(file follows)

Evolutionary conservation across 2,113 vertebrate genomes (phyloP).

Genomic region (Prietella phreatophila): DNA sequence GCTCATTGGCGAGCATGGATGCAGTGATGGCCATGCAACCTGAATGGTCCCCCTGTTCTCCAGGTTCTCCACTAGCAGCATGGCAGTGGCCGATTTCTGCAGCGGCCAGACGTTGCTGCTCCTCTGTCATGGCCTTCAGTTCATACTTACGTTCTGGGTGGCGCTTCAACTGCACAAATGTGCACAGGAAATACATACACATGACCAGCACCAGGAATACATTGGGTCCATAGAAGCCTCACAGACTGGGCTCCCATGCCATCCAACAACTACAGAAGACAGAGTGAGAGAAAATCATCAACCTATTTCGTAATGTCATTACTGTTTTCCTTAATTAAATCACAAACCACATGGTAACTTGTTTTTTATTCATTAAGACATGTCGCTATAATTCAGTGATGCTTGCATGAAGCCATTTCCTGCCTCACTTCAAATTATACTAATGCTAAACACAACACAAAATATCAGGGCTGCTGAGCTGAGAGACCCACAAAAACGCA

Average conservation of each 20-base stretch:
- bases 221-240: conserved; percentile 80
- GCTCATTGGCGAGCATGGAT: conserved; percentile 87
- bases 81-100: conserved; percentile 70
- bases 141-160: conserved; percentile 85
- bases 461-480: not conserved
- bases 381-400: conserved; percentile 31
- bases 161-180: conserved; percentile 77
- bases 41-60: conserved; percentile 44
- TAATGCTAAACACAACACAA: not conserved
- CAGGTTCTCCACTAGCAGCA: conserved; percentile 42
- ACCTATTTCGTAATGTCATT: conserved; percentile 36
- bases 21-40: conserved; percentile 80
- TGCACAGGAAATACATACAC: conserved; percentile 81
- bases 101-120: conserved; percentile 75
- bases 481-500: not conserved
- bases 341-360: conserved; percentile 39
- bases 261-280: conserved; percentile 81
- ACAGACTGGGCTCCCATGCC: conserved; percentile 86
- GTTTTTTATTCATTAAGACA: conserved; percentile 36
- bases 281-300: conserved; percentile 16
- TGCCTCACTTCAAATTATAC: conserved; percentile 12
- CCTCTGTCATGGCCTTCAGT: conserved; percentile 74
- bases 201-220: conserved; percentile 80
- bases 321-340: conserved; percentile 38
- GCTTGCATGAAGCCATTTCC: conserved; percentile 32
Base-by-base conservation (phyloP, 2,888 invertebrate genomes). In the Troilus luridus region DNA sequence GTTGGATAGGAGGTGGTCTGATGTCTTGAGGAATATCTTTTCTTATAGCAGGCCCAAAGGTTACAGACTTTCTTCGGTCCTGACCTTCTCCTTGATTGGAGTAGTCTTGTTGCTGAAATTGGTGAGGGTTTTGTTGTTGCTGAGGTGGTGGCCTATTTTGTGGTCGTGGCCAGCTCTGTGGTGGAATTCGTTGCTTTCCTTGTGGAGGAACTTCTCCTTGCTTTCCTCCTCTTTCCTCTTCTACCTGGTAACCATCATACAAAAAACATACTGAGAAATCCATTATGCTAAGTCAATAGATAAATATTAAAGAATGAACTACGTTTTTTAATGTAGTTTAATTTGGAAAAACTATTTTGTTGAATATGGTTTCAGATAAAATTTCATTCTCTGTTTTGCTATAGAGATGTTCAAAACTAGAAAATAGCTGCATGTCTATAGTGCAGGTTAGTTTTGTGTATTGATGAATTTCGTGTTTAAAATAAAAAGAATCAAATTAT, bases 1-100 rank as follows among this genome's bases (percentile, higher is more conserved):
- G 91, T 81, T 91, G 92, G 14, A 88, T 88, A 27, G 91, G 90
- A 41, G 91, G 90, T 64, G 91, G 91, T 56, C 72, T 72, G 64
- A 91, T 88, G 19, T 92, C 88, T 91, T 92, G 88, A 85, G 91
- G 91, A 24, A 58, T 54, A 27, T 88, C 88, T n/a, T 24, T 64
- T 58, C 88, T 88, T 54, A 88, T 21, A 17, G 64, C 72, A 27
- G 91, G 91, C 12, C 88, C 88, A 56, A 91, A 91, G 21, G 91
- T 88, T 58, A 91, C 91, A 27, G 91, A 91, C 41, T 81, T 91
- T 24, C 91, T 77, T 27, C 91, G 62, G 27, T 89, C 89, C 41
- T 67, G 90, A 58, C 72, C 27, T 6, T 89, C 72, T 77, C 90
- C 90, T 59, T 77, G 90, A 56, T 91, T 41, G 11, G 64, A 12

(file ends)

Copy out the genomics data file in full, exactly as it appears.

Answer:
Evolutionary conservation across 2,113 vertebrate genomes (phyloP).

Genomic region (Prietella phreatophila): DNA sequence GCTCATTGGCGAGCATGGATGCAGTGATGGCCATGCAACCTGAATGGTCCCCCTGTTCTCCAGGTTCTCCACTAGCAGCATGGCAGTGGCCGATTTCTGCAGCGGCCAGACGTTGCTGCTCCTCTGTCATGGCCTTCAGTTCATACTTACGTTCTGGGTGGCGCTTCAACTGCACAAATGTGCACAGGAAATACATACACATGACCAGCACCAGGAATACATTGGGTCCATAGAAGCCTCACAGACTGGGCTCCCATGCCATCCAACAACTACAGAAGACAGAGTGAGAGAAAATCATCAACCTATTTCGTAATGTCATTACTGTTTTCCTTAATTAAATCACAAACCACATGGTAACTTGTTTTTTATTCATTAAGACATGTCGCTATAATTCAGTGATGCTTGCATGAAGCCATTTCCTGCCTCACTTCAAATTATACTAATGCTAAACACAACACAAAATATCAGGGCTGCTGAGCTGAGAGACCCACAAAAACGCA

Average conservation of each 20-base stretch:
- bases 221-240: conserved; percentile 80
- GCTCATTGGCGAGCATGGAT: conserved; percentile 87
- bases 81-100: conserved; percentile 70
- bases 141-160: conserved; percentile 85
- bases 461-480: not conserved
- bases 381-400: conserved; percentile 31
- bases 161-180: conserved; percentile 77
- bases 41-60: conserved; percentile 44
- TAATGCTAAACACAACACAA: not conserved
- CAGGTTCTCCACTAGCAGCA: conserved; percentile 42
- ACCTATTTCGTAATGTCATT: conserved; percentile 36
- bases 21-40: conserved; percentile 80
- TGCACAGGAAATACATACAC: conserved; percentile 81
- bases 101-120: conserved; percentile 75
- bases 481-500: not conserved
- bases 341-360: conserved; percentile 39
- bases 261-280: conserved; percentile 81
- ACAGACTGGGCTCCCATGCC: conserved; percentile 86
- GTTTTTTATTCATTAAGACA: conserved; percentile 36
- bases 281-300: conserved; percentile 16
- TGCCTCACTTCAAATTATAC: conserved; percentile 12
- CCTCTGTCATGGCCTTCAGT: conserved; percentile 74
- bases 201-220: conserved; percentile 80
- bases 321-340: conserved; percentile 38
- GCTTGCATGAAGCCATTTCC: conserved; percentile 32
Base-by-base conservation (phyloP, 2,888 invertebrate genomes). In the Troilus luridus region DNA sequence GTTGGATAGGAGGTGGTCTGATGTCTTGAGGAATATCTTTTCTTATAGCAGGCCCAAAGGTTACAGACTTTCTTCGGTCCTGACCTTCTCCTTGATTGGAGTAGTCTTGTTGCTGAAATTGGTGAGGGTTTTGTTGTTGCTGAGGTGGTGGCCTATTTTGTGGTCGTGGCCAGCTCTGTGGTGGAATTCGTTGCTTTCCTTGTGGAGGAACTTCTCCTTGCTTTCCTCCTCTTTCCTCTTCTACCTGGTAACCATCATACAAAAAACATACTGAGAAATCCATTATGCTAAGTCAATAGATAAATATTAAAGAATGAACTACGTTTTTTAATGTAGTTTAATTTGGAAAAACTATTTTGTTGAATATGGTTTCAGATAAAATTTCATTCTCTGTTTTGCTATAGAGATGTTCAAAACTAGAAAATAGCTGCATGTCTATAGTGCAGGTTAGTTTTGTGTATTGATGAATTTCGTGTTTAAAATAAAAAGAATCAAATTAT, bases 1-100 rank as follows among this genome's bases (percentile, higher is more conserved):
- G 91, T 81, T 91, G 92, G 14, A 88, T 88, A 27, G 91, G 90
- A 41, G 91, G 90, T 64, G 91, G 91, T 56, C 72, T 72, G 64
- A 91, T 88, G 19, T 92, C 88, T 91, T 92, G 88, A 85, G 91
- G 91, A 24, A 58, T 54, A 27, T 88, C 88, T n/a, T 24, T 64
- T 58, C 88, T 88, T 54, A 88, T 21, A 17, G 64, C 72, A 27
- G 91, G 91, C 12, C 88, C 88, A 56, A 91, A 91, G 21, G 91
- T 88, T 58, A 91, C 91, A 27, G 91, A 91, C 41, T 81, T 91
- T 24, C 91, T 77, T 27, C 91, G 62, G 27, T 89, C 89, C 41
- T 67, G 90, A 58, C 72, C 27, T 6, T 89, C 72, T 77, C 90
- C 90, T 59, T 77, G 90, A 56, T 91, T 41, G 11, G 64, A 12